‘No, I’m sorry Mrs Morrow, you’ve had your say. I think it’s time you listened to me. Alexander is a high-spirited boy, but he’s not violent or malicious.’
She watches herself in the mirror over the mantelpiece, pushing her hair behind her ear, and imagines the plain face of Mrs Morrow at the other end of the line. She widens her lips and bares her teeth in a professional smile that stiffens and vanishes as she listens.
‘That was not Alexander, you know very well it was that Kennedy child. Oh, yes it was, whatever Tracey Kennedy says. And that business with Mrs Anderson, that was just a misunderstanding. Oh, don’t bring that up again. Are you saying my child is an arsonist?’
She raises and lowers her hand as the other voice broke in, looks sideways with her lips folded, taps her finger.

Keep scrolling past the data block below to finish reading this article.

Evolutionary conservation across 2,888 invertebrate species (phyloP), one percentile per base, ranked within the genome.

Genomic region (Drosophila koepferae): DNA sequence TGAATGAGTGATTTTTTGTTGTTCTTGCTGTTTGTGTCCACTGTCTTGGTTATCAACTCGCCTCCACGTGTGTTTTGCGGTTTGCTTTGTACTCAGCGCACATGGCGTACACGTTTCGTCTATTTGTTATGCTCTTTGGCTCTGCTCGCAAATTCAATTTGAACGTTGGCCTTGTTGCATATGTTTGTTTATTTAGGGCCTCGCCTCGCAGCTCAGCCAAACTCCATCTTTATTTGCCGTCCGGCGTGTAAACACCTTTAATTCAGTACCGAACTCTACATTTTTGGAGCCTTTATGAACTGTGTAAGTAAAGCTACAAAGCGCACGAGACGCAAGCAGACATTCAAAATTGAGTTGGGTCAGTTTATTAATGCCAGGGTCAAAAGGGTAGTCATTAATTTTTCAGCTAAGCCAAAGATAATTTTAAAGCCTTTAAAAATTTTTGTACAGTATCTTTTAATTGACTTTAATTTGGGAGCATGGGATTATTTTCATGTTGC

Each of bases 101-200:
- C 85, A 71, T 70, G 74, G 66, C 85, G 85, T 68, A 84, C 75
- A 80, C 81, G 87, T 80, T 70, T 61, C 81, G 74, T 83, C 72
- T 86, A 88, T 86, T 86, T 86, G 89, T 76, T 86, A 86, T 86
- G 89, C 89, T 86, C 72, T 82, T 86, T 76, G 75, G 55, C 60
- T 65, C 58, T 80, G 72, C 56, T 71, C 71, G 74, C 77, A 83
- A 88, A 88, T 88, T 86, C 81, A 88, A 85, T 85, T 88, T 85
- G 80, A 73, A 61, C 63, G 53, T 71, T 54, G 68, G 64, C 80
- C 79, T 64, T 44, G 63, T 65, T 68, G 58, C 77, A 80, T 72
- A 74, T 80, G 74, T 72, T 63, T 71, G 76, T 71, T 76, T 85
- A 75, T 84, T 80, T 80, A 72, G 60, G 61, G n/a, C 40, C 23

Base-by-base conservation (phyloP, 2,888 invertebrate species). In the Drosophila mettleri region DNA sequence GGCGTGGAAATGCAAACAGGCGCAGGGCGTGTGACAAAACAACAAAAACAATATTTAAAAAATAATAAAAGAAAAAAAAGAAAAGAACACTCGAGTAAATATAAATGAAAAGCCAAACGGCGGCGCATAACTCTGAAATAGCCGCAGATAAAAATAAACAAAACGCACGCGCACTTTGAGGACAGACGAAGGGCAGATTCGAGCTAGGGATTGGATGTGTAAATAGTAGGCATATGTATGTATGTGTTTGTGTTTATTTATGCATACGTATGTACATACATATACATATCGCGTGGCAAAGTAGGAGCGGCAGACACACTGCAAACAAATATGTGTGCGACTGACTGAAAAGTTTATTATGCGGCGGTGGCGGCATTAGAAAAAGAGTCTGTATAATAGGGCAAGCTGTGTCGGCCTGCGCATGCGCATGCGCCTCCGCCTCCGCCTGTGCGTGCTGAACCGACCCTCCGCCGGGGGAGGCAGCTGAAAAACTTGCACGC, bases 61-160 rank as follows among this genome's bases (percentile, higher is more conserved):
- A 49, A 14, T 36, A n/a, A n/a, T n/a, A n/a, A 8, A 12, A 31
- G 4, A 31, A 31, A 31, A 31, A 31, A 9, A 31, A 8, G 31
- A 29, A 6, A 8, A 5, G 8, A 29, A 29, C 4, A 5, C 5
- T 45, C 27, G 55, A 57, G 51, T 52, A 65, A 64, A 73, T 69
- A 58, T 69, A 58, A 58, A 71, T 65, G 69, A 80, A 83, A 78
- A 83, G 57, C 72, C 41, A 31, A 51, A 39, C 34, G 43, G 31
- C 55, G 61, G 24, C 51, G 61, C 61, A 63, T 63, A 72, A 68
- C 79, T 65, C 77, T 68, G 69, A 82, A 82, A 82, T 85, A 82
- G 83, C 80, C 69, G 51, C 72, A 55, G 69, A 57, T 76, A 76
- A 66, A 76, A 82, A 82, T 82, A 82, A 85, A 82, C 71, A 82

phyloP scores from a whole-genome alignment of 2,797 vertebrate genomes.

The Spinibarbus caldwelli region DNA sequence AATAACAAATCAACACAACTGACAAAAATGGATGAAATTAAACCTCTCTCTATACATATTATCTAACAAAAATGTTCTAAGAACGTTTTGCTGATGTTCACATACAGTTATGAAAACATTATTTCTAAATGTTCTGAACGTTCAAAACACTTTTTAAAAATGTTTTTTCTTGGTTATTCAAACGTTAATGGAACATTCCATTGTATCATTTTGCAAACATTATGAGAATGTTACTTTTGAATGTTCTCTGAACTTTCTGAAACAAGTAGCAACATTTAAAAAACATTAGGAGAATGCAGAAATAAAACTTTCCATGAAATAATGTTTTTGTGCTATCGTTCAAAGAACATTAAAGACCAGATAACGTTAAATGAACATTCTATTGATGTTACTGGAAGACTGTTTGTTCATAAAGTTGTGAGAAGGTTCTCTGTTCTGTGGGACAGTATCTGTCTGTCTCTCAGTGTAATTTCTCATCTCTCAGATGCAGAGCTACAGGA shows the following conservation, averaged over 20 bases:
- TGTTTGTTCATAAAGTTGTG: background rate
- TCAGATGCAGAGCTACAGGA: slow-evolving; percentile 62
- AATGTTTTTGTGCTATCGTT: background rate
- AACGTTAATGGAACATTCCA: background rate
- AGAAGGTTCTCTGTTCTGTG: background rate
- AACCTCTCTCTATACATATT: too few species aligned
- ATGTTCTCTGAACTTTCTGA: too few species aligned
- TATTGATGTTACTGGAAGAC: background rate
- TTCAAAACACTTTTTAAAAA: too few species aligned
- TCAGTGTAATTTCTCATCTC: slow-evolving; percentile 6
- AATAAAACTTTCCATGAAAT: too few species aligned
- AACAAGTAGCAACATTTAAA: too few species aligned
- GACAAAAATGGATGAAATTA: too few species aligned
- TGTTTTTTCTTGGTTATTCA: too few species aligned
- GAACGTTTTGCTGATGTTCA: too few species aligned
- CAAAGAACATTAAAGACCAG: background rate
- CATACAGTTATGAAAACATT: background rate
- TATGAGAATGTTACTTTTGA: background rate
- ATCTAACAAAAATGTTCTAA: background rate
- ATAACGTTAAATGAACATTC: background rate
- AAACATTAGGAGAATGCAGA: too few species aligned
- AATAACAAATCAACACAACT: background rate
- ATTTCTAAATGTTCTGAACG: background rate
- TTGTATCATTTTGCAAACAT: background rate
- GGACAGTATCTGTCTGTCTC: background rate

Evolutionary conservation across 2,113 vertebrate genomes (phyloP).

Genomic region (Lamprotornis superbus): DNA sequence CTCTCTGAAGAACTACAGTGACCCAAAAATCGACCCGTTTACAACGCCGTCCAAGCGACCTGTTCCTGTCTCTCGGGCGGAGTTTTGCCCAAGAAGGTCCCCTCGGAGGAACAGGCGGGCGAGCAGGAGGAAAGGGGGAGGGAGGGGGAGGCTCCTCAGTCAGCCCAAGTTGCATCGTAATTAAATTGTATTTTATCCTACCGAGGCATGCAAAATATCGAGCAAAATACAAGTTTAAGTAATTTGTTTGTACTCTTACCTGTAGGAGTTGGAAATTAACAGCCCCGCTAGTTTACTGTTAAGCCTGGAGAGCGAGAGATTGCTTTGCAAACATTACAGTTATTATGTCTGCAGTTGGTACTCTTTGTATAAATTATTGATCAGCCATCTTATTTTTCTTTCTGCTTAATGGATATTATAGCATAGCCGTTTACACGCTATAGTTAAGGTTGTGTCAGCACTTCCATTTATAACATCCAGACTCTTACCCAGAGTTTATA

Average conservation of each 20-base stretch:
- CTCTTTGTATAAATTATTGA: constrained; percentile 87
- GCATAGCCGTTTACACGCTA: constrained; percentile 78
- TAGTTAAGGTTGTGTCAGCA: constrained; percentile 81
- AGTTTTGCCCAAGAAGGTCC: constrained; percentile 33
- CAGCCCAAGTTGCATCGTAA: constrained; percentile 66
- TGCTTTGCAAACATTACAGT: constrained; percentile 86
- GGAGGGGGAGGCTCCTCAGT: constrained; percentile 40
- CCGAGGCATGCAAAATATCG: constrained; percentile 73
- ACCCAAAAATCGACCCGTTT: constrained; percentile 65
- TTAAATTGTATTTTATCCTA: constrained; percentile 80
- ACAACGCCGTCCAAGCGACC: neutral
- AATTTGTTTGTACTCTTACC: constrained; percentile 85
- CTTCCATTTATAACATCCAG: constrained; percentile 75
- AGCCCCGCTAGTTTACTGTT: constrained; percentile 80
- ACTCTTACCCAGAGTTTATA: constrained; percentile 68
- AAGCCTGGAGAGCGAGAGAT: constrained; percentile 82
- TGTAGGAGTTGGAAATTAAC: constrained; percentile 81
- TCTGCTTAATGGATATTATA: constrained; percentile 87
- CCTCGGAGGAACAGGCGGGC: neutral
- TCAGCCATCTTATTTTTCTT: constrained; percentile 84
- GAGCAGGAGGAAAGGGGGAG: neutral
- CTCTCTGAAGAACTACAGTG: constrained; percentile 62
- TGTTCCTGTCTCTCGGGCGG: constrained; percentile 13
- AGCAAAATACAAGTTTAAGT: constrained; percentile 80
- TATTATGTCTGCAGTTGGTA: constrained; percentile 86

‘I don’t care what the school psychologist said. That Kennedy child pulled the wool over her eyes. The police? Oh, now you’re being ridiculous. If Mr Shallice can’t manage his class without threatening them with the police –’
She leans closer to the mirror, unable to keep the furrow from appearing between her eyebrows. She smooths it with her little finger, waits for the other voice to stop. She counts to ten and smiles again, not as widely, so that her voice is mixed with a little ice.
‘Clearly you can’t cater for gifted children. I think that’s a pity for both of us, don’t you?’
As she hangs up something in the almond tree outside the window catches her eye.
‘Pusskins? Pusskins? Oh my god, Pusskins!’
The limp black shape dangles at the end of a school tie.
Photo credit: http://www.flickr.com/photos/arslan/2042453661